Tougher penalties for bad driving habits
With children returning to school now in September, the province brings into force a new schedule of penalties for drivers with bad habits.
As of Sept. 1, the fines get more expensive for distracted driving, putting cyclists at risk on the road, and risky business involving either school buses or tow trucks. It’s all part of a provincial government campaign against poor driving practices.
Driving while distracted by chatting on the cellphone or doing other things that take attention away from the traffic ahead will mean a mandatory fine now of $490 with three demerit points upon conviction. Novice drivers caught in the act of driving while distracted will also have at least a 30day suspension of their licence, depending on the circumstances, with longer suspension periods for second and third convictions while their novice licence period is in effect.
Some drivers amuse themselves by passing as close to cyclists as they can get away with, a practice known as «dooring» and that will cost them more if they are caught doing it by police or reported by a cyclist. « Dooring a cyclist» also refers to a situation where a cyclist passing by a parked vehicle runs into a door that was opened without the vehicle occupant first checking for any hazards. A new provincial regulation requires at least one-metre distance kept between a vehicle and a cyclist during a passing maneuver or else the driver is subject to a $110 fine plus two demerit points. The same penalty may also apply to a person in a parked car or truck who ends up «dooring a cyclist» by accident.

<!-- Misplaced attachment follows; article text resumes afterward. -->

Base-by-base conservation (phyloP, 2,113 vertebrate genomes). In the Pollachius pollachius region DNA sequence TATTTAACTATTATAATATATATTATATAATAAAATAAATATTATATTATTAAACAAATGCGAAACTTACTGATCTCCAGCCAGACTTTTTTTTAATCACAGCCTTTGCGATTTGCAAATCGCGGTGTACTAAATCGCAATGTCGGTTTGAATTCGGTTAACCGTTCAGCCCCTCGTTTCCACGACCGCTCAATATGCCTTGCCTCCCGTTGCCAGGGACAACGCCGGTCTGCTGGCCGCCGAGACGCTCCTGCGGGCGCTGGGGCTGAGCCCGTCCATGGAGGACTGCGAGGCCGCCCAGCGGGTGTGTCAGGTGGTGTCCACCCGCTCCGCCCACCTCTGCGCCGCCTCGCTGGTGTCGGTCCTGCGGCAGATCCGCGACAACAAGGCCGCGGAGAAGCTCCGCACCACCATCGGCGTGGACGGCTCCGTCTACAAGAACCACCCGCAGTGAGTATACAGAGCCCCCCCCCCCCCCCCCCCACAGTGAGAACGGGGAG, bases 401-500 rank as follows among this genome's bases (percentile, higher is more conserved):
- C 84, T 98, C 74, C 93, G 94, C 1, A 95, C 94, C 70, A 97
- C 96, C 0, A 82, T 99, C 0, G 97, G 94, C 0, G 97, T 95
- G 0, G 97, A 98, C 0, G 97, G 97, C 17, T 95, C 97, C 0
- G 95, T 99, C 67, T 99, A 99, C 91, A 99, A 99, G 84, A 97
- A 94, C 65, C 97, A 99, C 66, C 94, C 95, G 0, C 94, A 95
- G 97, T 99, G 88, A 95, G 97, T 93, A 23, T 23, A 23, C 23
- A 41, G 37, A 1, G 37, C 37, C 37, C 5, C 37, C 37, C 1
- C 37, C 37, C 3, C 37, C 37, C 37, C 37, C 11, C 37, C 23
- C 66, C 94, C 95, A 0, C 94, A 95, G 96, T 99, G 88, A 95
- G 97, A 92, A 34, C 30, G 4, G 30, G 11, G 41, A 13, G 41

Cyclists are also responsible for making sure they either stay within a designated cycling lane or on the shoulder of the road or highway to allow faster vehicles easier passage past them. They are also required to make sure their bikes have the proper working lights and reflectors or else face a $110 fine.
Drivers trying to pass a tow truck stopped along the roadside must leave a safe passing distance between their vehicle and the truck. Doing a fast and close swing around the tow truck is not allowed because it creates a risky situation for the tow truck driver and anyone involved with the vehicle in distress. Failure to do a safe bypass of a tow truck will mean a $490 fine.
The provincial government is also limiting use of the colour school-bus yellow. As of Sept. 1 only actual school buses used to transport students can be chrome yellow in colour. No other buses in Ontario can be chrome yellow, which means school buses retired from active service and sold have to be repainted.
Drivers who put students at risk because they ignore the traffic rules regarding school buses are facing fines up to $2000 and six demerit points for a first conviction. All motorists must stop for a school bus when its warning lights are flashing and the stop sign and bar are extended to signal that students are either boarding or disembarking.